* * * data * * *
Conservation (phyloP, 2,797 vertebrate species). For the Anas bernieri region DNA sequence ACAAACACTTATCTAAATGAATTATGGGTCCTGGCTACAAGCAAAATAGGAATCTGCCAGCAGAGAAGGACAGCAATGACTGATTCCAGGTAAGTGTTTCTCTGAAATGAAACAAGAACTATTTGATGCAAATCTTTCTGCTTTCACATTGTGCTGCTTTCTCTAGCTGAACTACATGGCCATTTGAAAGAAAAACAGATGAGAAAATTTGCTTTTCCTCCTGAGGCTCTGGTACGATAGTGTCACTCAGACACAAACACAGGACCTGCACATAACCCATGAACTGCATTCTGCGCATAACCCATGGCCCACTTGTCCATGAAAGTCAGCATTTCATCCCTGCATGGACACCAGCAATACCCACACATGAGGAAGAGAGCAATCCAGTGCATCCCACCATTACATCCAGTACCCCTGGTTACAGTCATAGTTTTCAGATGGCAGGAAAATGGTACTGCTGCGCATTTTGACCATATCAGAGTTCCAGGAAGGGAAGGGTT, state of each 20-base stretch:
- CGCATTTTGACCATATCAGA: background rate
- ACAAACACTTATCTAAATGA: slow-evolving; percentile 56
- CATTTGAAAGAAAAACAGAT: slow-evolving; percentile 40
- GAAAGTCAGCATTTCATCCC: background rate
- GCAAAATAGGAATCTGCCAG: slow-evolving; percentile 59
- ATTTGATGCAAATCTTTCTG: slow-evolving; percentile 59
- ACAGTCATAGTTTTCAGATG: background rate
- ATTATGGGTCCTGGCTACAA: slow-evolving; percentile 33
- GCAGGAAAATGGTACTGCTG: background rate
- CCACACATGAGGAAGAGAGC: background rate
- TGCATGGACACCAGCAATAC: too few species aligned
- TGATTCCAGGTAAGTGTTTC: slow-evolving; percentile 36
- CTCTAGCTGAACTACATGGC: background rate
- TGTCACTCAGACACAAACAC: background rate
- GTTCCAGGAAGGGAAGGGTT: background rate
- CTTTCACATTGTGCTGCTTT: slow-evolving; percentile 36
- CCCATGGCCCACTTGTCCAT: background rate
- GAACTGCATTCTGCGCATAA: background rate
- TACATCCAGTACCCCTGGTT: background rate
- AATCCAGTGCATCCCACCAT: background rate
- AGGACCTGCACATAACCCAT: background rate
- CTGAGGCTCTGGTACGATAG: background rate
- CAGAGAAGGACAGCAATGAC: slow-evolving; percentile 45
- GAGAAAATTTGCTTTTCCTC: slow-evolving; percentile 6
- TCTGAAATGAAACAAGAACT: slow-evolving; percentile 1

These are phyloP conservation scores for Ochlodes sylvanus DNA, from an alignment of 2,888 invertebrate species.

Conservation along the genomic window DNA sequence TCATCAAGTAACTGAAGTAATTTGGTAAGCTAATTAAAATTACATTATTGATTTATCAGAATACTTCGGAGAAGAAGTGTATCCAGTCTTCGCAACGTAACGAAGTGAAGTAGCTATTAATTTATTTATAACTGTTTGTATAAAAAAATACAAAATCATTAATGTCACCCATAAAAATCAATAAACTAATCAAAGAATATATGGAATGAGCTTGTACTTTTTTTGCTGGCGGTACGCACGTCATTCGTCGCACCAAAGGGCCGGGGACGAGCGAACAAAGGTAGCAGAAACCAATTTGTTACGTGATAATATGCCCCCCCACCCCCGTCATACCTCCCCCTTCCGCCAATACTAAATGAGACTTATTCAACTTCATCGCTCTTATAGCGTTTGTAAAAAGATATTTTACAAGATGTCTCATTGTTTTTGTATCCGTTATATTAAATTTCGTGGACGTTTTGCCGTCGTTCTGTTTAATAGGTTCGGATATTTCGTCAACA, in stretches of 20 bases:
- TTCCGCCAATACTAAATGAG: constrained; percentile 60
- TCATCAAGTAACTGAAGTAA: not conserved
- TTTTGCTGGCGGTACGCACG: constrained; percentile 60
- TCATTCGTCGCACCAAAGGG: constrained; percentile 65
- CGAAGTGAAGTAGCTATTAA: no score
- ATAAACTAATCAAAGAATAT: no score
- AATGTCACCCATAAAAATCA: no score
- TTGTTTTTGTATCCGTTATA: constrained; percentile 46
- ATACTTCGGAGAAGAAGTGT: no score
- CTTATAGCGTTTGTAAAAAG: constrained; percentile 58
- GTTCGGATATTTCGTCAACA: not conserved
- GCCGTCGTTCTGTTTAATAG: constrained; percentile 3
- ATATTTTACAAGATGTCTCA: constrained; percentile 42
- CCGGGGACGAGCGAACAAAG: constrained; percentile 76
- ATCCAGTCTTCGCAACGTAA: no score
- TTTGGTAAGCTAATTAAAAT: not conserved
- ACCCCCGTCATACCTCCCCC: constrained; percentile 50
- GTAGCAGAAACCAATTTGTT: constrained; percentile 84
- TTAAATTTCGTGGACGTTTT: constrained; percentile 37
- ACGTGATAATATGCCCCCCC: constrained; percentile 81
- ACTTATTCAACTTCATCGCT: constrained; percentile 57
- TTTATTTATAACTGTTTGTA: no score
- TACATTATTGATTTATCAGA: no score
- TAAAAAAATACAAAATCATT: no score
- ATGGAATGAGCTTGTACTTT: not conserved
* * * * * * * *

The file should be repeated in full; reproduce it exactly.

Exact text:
Conservation (phyloP, 2,797 vertebrate species). For the Anas bernieri region DNA sequence ACAAACACTTATCTAAATGAATTATGGGTCCTGGCTACAAGCAAAATAGGAATCTGCCAGCAGAGAAGGACAGCAATGACTGATTCCAGGTAAGTGTTTCTCTGAAATGAAACAAGAACTATTTGATGCAAATCTTTCTGCTTTCACATTGTGCTGCTTTCTCTAGCTGAACTACATGGCCATTTGAAAGAAAAACAGATGAGAAAATTTGCTTTTCCTCCTGAGGCTCTGGTACGATAGTGTCACTCAGACACAAACACAGGACCTGCACATAACCCATGAACTGCATTCTGCGCATAACCCATGGCCCACTTGTCCATGAAAGTCAGCATTTCATCCCTGCATGGACACCAGCAATACCCACACATGAGGAAGAGAGCAATCCAGTGCATCCCACCATTACATCCAGTACCCCTGGTTACAGTCATAGTTTTCAGATGGCAGGAAAATGGTACTGCTGCGCATTTTGACCATATCAGAGTTCCAGGAAGGGAAGGGTT, state of each 20-base stretch:
- CGCATTTTGACCATATCAGA: background rate
- ACAAACACTTATCTAAATGA: slow-evolving; percentile 56
- CATTTGAAAGAAAAACAGAT: slow-evolving; percentile 40
- GAAAGTCAGCATTTCATCCC: background rate
- GCAAAATAGGAATCTGCCAG: slow-evolving; percentile 59
- ATTTGATGCAAATCTTTCTG: slow-evolving; percentile 59
- ACAGTCATAGTTTTCAGATG: background rate
- ATTATGGGTCCTGGCTACAA: slow-evolving; percentile 33
- GCAGGAAAATGGTACTGCTG: background rate
- CCACACATGAGGAAGAGAGC: background rate
- TGCATGGACACCAGCAATAC: too few species aligned
- TGATTCCAGGTAAGTGTTTC: slow-evolving; percentile 36
- CTCTAGCTGAACTACATGGC: background rate
- TGTCACTCAGACACAAACAC: background rate
- GTTCCAGGAAGGGAAGGGTT: background rate
- CTTTCACATTGTGCTGCTTT: slow-evolving; percentile 36
- CCCATGGCCCACTTGTCCAT: background rate
- GAACTGCATTCTGCGCATAA: background rate
- TACATCCAGTACCCCTGGTT: background rate
- AATCCAGTGCATCCCACCAT: background rate
- AGGACCTGCACATAACCCAT: background rate
- CTGAGGCTCTGGTACGATAG: background rate
- CAGAGAAGGACAGCAATGAC: slow-evolving; percentile 45
- GAGAAAATTTGCTTTTCCTC: slow-evolving; percentile 6
- TCTGAAATGAAACAAGAACT: slow-evolving; percentile 1

These are phyloP conservation scores for Ochlodes sylvanus DNA, from an alignment of 2,888 invertebrate species.

Conservation along the genomic window DNA sequence TCATCAAGTAACTGAAGTAATTTGGTAAGCTAATTAAAATTACATTATTGATTTATCAGAATACTTCGGAGAAGAAGTGTATCCAGTCTTCGCAACGTAACGAAGTGAAGTAGCTATTAATTTATTTATAACTGTTTGTATAAAAAAATACAAAATCATTAATGTCACCCATAAAAATCAATAAACTAATCAAAGAATATATGGAATGAGCTTGTACTTTTTTTGCTGGCGGTACGCACGTCATTCGTCGCACCAAAGGGCCGGGGACGAGCGAACAAAGGTAGCAGAAACCAATTTGTTACGTGATAATATGCCCCCCCACCCCCGTCATACCTCCCCCTTCCGCCAATACTAAATGAGACTTATTCAACTTCATCGCTCTTATAGCGTTTGTAAAAAGATATTTTACAAGATGTCTCATTGTTTTTGTATCCGTTATATTAAATTTCGTGGACGTTTTGCCGTCGTTCTGTTTAATAGGTTCGGATATTTCGTCAACA, in stretches of 20 bases:
- TTCCGCCAATACTAAATGAG: constrained; percentile 60
- TCATCAAGTAACTGAAGTAA: not conserved
- TTTTGCTGGCGGTACGCACG: constrained; percentile 60
- TCATTCGTCGCACCAAAGGG: constrained; percentile 65
- CGAAGTGAAGTAGCTATTAA: no score
- ATAAACTAATCAAAGAATAT: no score
- AATGTCACCCATAAAAATCA: no score
- TTGTTTTTGTATCCGTTATA: constrained; percentile 46
- ATACTTCGGAGAAGAAGTGT: no score
- CTTATAGCGTTTGTAAAAAG: constrained; percentile 58
- GTTCGGATATTTCGTCAACA: not conserved
- GCCGTCGTTCTGTTTAATAG: constrained; percentile 3
- ATATTTTACAAGATGTCTCA: constrained; percentile 42
- CCGGGGACGAGCGAACAAAG: constrained; percentile 76
- ATCCAGTCTTCGCAACGTAA: no score
- TTTGGTAAGCTAATTAAAAT: not conserved
- ACCCCCGTCATACCTCCCCC: constrained; percentile 50
- GTAGCAGAAACCAATTTGTT: constrained; percentile 84
- TTAAATTTCGTGGACGTTTT: constrained; percentile 37
- ACGTGATAATATGCCCCCCC: constrained; percentile 81
- ACTTATTCAACTTCATCGCT: constrained; percentile 57
- TTTATTTATAACTGTTTGTA: no score
- TACATTATTGATTTATCAGA: no score
- TAAAAAAATACAAAATCATT: no score
- ATGGAATGAGCTTGTACTTT: not conserved